A particular highlight of this unusually lumbering track are the rather Neanderthal backing vocals from one or several of Craig Scanlon, Steve Hanley, Marc Riley and Karl Burns.
4 – Do Right Woman, Do Right Man by Aretha Franklin (from I Never Loved A Man The Way I Love You, 1967)
One of the greatest subtle soul performances of all time. Released as the B-side to I Never Loved a Man (The Way I Love You) in March 1967, which was a #1 R&B hit in the USA – wow, what a double-sided treat! Written by Chips Moman and Dan Penn, it was produced by Jerry Wexler.
There’s a great mellow cover by The Flying Burrito Brothers on their debut album The Gilded Palace Of Sin, and more histrionic versions by the likes of Joe Cocker and Whitney Houston, but this is clearly the gold standard.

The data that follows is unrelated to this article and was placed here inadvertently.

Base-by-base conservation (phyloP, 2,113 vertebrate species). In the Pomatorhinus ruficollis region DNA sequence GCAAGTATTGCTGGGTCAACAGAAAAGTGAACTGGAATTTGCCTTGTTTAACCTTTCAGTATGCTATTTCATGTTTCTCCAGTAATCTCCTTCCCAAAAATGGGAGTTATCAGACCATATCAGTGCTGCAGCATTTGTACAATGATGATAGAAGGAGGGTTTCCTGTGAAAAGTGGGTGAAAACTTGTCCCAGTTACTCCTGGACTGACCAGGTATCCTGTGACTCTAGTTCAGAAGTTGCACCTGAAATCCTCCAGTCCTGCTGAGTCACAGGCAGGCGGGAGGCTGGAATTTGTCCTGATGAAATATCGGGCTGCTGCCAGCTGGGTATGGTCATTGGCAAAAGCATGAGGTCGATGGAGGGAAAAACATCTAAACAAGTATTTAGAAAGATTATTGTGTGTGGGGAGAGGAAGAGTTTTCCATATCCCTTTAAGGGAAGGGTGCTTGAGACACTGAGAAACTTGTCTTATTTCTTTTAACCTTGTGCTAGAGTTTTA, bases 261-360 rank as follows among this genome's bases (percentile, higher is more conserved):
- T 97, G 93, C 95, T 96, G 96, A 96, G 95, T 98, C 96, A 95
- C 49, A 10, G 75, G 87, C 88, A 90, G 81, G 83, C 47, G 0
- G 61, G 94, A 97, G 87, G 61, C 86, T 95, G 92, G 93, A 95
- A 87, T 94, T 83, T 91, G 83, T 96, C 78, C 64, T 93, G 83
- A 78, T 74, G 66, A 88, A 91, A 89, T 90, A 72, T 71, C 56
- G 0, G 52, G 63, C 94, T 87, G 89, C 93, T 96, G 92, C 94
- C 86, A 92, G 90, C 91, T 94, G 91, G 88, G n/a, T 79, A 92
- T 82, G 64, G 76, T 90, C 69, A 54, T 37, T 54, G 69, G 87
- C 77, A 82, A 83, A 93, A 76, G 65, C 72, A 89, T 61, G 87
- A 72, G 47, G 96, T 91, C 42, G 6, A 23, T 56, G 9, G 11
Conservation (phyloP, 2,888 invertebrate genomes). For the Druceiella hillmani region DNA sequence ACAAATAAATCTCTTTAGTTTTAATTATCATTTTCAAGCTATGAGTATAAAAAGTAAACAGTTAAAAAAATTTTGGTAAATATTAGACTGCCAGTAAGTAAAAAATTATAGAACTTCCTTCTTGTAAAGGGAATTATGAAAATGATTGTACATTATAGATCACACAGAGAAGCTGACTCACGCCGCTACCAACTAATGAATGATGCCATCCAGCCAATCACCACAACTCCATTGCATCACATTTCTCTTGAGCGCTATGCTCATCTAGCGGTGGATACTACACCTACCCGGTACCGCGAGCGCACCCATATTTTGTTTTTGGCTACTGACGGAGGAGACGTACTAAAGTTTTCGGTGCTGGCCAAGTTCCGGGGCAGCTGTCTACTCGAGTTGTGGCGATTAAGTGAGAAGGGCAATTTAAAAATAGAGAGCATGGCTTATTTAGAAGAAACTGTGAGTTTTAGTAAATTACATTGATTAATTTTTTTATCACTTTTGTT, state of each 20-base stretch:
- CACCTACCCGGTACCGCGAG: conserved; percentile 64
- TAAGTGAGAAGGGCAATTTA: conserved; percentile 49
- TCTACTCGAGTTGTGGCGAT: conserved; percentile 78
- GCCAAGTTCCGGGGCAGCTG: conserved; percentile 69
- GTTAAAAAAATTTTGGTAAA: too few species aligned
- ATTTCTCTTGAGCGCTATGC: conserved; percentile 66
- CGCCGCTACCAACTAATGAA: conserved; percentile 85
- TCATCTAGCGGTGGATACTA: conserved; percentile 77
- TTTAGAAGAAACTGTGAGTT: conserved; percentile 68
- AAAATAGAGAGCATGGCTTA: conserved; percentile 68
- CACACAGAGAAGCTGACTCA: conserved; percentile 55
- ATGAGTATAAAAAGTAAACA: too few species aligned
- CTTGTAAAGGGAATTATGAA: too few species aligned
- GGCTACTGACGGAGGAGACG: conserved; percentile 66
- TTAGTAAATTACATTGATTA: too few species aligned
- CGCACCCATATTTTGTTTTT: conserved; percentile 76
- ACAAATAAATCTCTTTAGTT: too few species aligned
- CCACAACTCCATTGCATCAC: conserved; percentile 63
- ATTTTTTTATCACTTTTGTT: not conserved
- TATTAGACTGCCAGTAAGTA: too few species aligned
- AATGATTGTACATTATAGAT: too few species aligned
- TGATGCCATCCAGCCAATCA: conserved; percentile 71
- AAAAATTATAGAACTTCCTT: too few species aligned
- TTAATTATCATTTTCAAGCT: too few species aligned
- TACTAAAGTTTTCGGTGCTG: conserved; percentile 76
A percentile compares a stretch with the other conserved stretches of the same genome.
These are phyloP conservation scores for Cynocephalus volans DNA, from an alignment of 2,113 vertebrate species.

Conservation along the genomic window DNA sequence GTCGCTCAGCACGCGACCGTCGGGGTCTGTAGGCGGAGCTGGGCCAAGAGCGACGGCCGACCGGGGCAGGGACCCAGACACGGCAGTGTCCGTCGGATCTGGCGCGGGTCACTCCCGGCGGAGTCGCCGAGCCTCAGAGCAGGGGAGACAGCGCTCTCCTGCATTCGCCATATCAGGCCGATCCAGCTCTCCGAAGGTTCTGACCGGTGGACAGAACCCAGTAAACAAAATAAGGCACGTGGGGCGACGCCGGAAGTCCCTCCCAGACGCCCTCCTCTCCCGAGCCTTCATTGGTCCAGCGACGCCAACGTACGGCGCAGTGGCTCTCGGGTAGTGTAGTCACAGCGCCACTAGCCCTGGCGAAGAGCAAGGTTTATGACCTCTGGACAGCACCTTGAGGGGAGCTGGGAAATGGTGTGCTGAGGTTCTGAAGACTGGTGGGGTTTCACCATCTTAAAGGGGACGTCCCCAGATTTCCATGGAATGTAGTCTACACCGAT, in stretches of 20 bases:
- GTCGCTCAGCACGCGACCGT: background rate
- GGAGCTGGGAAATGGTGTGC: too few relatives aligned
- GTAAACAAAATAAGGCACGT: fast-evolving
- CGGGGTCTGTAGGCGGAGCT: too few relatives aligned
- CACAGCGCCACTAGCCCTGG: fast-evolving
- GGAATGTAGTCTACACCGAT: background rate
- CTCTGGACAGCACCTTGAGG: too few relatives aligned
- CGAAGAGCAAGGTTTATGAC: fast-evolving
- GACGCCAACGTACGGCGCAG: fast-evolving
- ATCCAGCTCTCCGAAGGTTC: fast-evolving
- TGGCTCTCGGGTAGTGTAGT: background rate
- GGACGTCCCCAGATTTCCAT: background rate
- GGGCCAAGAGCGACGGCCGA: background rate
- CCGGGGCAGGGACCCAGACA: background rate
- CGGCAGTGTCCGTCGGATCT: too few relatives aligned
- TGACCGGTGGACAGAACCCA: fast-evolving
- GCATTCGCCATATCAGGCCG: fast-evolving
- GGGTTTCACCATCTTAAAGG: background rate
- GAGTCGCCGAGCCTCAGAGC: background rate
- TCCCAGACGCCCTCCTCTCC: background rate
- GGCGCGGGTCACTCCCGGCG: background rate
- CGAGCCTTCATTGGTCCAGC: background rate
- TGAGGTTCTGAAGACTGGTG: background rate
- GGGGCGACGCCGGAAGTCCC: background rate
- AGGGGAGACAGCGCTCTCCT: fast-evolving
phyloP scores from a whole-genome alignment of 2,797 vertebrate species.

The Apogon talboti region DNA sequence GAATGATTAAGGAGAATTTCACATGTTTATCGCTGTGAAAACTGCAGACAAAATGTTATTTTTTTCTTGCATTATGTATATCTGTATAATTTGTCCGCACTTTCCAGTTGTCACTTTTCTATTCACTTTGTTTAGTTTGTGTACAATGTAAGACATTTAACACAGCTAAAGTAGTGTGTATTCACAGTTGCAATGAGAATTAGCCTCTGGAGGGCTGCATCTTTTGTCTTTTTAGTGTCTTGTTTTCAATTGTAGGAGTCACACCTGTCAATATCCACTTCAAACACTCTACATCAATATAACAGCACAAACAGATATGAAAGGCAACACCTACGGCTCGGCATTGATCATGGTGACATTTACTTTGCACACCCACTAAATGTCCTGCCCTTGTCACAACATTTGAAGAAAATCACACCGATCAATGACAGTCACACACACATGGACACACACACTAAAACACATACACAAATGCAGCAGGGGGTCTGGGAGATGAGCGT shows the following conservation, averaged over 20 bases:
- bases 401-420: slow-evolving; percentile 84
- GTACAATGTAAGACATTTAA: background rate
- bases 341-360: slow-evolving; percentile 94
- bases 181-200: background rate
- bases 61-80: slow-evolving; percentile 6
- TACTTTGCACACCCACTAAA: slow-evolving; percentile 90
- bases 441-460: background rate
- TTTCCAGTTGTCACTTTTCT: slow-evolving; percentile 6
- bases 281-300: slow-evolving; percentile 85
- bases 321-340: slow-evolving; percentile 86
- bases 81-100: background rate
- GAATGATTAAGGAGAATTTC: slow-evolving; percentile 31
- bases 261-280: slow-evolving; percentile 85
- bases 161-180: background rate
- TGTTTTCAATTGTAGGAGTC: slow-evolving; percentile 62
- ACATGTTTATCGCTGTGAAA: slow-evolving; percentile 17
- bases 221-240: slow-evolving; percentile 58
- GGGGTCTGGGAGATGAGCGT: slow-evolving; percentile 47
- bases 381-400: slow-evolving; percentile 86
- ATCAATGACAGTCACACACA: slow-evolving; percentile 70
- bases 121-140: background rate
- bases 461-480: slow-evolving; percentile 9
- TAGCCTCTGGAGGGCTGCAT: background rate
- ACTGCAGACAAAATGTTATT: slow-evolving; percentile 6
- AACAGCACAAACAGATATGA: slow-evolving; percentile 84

5 – Everyone Moves Away by The Posies (from Dear 23, 1990)
From their second LP, their first for a major label, this is a gentler, more acoustic number than much of the rest of the album, and utterly gorgeously melodic with lovely harmonies as Ken Stringfellow joins lead singer on this track Jon Auer.
This is a great power pop record by the Seattle band, sadly even less well known than its overshadowed-by-Nirvana follow-up Frosting On The Beater from 1993, which is a stone cold classic. Go check it out now!
6 – You Be Illin’ by Run-D.M.C. (from Raising Hell, 1986)
Their third album was their real commercial breakthrough, after playing at Live Aid the previous year, helped by the huge success of Walk This Way. Illin’ was released as the third single off the album, reaching the US Top 30.